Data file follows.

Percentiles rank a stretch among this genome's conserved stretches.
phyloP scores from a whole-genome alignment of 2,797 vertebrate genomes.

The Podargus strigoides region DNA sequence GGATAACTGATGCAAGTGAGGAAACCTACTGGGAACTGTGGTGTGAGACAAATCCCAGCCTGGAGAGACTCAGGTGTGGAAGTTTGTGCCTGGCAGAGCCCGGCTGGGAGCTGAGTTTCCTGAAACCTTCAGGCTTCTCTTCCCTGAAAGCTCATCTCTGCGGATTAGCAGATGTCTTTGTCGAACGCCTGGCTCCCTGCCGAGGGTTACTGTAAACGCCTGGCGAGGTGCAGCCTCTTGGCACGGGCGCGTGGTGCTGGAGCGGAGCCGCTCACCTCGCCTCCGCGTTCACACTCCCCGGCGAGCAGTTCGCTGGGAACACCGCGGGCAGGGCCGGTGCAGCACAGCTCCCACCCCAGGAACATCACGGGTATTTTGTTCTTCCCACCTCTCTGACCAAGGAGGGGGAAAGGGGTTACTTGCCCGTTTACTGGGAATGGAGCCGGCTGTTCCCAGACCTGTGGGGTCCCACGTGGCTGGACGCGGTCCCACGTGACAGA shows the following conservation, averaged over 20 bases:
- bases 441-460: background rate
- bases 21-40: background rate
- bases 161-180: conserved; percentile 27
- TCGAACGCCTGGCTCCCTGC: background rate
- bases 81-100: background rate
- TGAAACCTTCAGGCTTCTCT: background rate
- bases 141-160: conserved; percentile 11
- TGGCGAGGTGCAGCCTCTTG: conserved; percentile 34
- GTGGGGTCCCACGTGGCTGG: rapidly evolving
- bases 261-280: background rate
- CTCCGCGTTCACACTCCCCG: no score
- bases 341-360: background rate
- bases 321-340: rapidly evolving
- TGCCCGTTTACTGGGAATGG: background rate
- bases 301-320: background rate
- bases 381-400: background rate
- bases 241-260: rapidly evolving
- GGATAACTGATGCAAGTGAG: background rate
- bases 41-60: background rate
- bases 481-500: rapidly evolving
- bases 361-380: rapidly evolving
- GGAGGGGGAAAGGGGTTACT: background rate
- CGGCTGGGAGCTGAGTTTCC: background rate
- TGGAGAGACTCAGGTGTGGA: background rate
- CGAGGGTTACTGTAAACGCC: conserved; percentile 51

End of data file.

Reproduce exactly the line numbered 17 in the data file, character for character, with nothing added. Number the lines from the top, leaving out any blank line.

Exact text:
- TGCCCGTTTACTGGGAATGG: background rate